The founder, chairman, and CEO of Celularity discussed the advantages of cells derived from umbilical cord blood versus other sources of cells for cell therapies.
“The placenta and developing embryo and fetus are a foreign tissue to the maternal host—only a 50% contributor of that fetal and placental DNA. Yet the mother tolerates this foreign organism without an immunologic conflict of any significance and vice versa, the fetus and placenta do not reject the maternal host. Now consider that even in surrogate pregnancy, where the mother is not even related to the fetus or its placenta, there is no assurance of any DNA consistency between the placenta and fetus and the maternal host. There is no immunologic conflict that would reject that developing fetus. That unique immune tolerizing behavior we have always felt was central to the value of the placenta as a source of cells for the emerging field of cellular medicine because it means that these cells could be a one-size-fits-all product.”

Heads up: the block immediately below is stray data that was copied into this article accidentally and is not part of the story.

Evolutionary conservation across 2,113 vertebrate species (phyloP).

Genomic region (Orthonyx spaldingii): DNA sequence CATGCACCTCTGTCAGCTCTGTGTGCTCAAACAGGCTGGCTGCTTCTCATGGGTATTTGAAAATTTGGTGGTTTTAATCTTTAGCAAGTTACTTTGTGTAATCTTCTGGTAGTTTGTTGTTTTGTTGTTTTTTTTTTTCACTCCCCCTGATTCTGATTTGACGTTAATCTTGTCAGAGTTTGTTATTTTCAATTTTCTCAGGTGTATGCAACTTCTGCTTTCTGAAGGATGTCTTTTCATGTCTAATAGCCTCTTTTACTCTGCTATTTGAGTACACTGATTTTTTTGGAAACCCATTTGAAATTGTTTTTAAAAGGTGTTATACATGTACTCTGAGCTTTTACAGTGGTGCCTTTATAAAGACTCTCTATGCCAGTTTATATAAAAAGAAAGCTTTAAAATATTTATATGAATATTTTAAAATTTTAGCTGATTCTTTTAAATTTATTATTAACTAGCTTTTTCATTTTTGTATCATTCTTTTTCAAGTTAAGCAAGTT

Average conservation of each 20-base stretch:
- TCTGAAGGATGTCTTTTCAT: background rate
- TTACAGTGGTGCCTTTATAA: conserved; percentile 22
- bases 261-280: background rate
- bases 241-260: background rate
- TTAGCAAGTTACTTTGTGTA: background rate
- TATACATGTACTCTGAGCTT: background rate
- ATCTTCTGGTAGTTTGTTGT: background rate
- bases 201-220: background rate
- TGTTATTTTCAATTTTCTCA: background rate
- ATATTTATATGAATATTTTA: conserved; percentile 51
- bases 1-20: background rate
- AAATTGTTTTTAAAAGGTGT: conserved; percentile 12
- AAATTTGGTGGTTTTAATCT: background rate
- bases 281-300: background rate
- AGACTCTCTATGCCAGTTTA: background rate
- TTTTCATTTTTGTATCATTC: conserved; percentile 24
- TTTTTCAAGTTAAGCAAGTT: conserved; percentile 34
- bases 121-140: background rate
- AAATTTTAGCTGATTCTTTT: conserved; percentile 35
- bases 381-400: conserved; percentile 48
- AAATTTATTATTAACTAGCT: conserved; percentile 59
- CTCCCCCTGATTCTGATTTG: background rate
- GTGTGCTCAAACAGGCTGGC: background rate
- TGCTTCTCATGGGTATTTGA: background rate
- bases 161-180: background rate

July was Cord Blood Awareness Month, a month dedicated to raising awareness regarding the importance of umbilical cord blood, and the materials derived from it, to the medical field. In the field of cell therapy specifically, umbilical cord blood is one of several important sources of starting materials for the production of cell therapy products.
In observance of Cord Blood Awareness Month, CGTLive™ spoke with Robert J. Hariri, MD, PhD, the founder, chairman, and CEO of Celularity, to learn more about cord blood and placental-derived stem cells in the context of cell therapy. Hariri discussed the history of his own involvement in the discovery of pluripotent stem cells derived from the human placenta and the evolution of his company’s work with placental-derived stem cells over time. Hariri emphasized the unique advantages of placental-derived stem cells for cell therapy applications in comparison to other sources of stem cells, such as peripheral blood-derived and bone marrow-derived stem cells. Furthermore, he highlighted some of Celularity’s recent work with natural killer cells derived from the placenta and their utility in anticancer applications.